BLOG: Maximising your salon revenue, by Steven Gunnip of Salon Evolution
Salon Evolution is a business development and marketing agency that was created in response to a growing need in the hair and beauty industry for salons to better understand how to use their existing resources to generate more income.
What percentage of salons around the country are actually maximising on revenue coming into their salons at the moment?
Why are we always talking about percentages anyway? A large number of salon owners I meet every day just switch off when we talk percentages so let me ask you a few direct questions that will allow us to find out the truth as to whether your salon is maximising on their revenue:
Out of all the colour clients that came through your columns last week, how many of them were educated by their technician about how to maintain their colour?
Of course, you can’t listen in to every conversation, but let’s look at the number of retail products sold to these clients.
Currently, one out of 20 seems to be the norm (five per cent). Why? Shouldn’t it be more like six to seven out of 20 (30 per cent)?
Out of all the clients coming through your salon last week, how many of them would have benefitted from a treatment?
How many treatments did your entire team actually sell last week?
Out of all the new clients coming through the doors of your salon last month, how many of them re-booked on the day?
What systems have you put in place with your front of house team to battle the common rebuff: “I’ll take a card and call you back when I have my schedule with me”?
Most importantly, how are you investing your salon’s downtime? How are you making sure that you utilise your downtime effectively to ensure future downtime is minimal?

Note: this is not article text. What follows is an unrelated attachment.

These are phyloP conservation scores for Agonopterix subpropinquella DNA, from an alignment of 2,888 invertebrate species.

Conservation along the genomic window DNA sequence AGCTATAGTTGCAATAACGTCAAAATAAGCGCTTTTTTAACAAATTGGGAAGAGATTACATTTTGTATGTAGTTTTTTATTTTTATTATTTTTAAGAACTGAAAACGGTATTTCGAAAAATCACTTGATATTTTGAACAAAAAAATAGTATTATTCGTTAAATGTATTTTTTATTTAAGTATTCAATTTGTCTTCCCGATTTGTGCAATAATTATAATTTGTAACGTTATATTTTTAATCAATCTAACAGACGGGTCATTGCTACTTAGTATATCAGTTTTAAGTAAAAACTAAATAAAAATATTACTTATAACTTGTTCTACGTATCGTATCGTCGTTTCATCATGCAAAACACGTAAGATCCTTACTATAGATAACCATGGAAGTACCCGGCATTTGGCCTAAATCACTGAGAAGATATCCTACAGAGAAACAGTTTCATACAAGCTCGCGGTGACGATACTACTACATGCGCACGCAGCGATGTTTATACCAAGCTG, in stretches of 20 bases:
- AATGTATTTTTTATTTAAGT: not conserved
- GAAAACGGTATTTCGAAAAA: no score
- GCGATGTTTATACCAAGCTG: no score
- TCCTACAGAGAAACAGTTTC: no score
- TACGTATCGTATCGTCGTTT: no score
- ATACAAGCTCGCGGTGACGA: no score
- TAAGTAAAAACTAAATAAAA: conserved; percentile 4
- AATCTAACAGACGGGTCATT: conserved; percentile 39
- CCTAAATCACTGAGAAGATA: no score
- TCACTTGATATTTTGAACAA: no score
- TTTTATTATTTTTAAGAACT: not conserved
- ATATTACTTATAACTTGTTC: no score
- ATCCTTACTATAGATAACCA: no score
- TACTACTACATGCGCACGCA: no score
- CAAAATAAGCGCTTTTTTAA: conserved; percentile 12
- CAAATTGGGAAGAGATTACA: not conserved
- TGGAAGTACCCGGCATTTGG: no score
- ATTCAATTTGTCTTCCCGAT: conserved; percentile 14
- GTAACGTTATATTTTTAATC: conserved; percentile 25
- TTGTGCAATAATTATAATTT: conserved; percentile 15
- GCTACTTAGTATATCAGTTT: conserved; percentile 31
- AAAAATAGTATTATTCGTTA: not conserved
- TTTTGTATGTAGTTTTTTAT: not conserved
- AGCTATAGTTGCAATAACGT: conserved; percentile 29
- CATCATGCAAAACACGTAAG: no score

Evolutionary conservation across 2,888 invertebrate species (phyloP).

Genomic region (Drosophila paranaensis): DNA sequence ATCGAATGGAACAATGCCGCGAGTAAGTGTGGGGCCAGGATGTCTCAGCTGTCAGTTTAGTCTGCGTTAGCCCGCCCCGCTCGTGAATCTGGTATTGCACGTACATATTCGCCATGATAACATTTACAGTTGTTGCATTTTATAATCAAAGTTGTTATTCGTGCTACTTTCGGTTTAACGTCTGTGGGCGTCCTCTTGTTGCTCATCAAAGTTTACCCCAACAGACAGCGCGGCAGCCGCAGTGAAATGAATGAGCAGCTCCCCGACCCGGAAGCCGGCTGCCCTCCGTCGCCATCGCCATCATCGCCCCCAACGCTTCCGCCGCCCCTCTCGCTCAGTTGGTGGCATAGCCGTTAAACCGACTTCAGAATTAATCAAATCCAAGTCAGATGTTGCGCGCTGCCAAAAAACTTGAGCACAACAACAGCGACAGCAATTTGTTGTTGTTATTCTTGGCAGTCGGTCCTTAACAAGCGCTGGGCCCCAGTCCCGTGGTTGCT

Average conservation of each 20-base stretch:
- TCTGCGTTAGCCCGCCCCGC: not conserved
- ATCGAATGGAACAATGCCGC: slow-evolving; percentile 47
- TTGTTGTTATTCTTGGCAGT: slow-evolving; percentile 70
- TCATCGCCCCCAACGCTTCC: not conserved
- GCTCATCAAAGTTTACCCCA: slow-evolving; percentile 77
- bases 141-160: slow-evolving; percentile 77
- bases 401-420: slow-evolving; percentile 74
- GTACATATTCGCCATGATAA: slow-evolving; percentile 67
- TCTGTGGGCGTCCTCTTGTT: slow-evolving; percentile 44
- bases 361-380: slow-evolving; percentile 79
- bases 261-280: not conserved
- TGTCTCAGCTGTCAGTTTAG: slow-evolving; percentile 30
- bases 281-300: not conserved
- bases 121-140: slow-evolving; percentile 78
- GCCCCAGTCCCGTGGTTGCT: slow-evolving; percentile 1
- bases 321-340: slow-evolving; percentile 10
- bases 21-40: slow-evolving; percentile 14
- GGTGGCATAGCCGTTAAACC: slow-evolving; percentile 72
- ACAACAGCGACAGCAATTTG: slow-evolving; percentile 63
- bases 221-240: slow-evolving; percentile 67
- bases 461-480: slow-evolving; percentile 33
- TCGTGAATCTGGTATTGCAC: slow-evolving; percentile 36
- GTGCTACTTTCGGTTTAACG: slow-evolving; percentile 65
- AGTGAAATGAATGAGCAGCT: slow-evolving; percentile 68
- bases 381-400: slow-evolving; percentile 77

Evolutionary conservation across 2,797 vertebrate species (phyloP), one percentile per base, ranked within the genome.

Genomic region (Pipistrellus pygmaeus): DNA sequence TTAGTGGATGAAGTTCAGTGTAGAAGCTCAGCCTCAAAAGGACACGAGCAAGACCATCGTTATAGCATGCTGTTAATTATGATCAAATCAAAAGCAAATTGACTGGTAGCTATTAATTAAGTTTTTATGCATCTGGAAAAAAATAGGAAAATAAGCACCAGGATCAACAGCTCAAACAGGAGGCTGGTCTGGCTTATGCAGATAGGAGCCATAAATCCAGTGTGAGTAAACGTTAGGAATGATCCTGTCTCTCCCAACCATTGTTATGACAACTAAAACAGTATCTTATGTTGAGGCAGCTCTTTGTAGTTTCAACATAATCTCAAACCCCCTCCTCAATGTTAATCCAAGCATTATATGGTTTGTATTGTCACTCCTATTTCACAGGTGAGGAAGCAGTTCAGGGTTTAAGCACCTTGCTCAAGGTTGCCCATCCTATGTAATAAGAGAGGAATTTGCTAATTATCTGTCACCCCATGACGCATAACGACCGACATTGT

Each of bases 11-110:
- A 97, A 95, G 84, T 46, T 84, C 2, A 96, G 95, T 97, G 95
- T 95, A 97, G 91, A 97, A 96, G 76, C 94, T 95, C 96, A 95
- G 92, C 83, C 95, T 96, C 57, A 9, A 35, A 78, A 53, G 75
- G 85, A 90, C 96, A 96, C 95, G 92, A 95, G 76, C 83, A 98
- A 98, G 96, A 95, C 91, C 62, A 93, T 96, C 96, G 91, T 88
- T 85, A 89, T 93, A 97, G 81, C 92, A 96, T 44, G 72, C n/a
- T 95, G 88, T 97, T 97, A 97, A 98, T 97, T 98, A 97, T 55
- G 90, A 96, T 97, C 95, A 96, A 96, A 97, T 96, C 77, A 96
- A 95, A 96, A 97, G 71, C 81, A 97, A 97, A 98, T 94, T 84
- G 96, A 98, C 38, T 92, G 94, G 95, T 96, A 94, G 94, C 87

Teaching salon teams to maximise on all these sections is the first step. I am the first to say that sales does not have its place in salons. Education and well-structured consultations are the key to success, we all know this, but how do we overcome the resistance I get from every salon team meeting, with objections such as, “I don’t sell, I hate it!” or “I feel like I’m going to scare my client away and I don’t want to be seen as a sales person”. I am also a strong believer that New Client Consultation and Regular Client Consultation have to be very different to one another; are they different in your salon?
Teaching everyone on the floor the skeleton of a well-designed consultation and allowing them to wrap their personality around it is what we should all be shooting for, which allows the creatives to mold a service individual to them.
In conclusion, Salon Evolution will run a series of blogs with The Salon Magazine that is specific to one of these categories. If your salon needs assistance in one of these categories before the next blog, then please contact us directly at Salon Evolution, and we can arrange a time and date to see you in the your salon.
Steven Gunnip, founder of Salon Evolution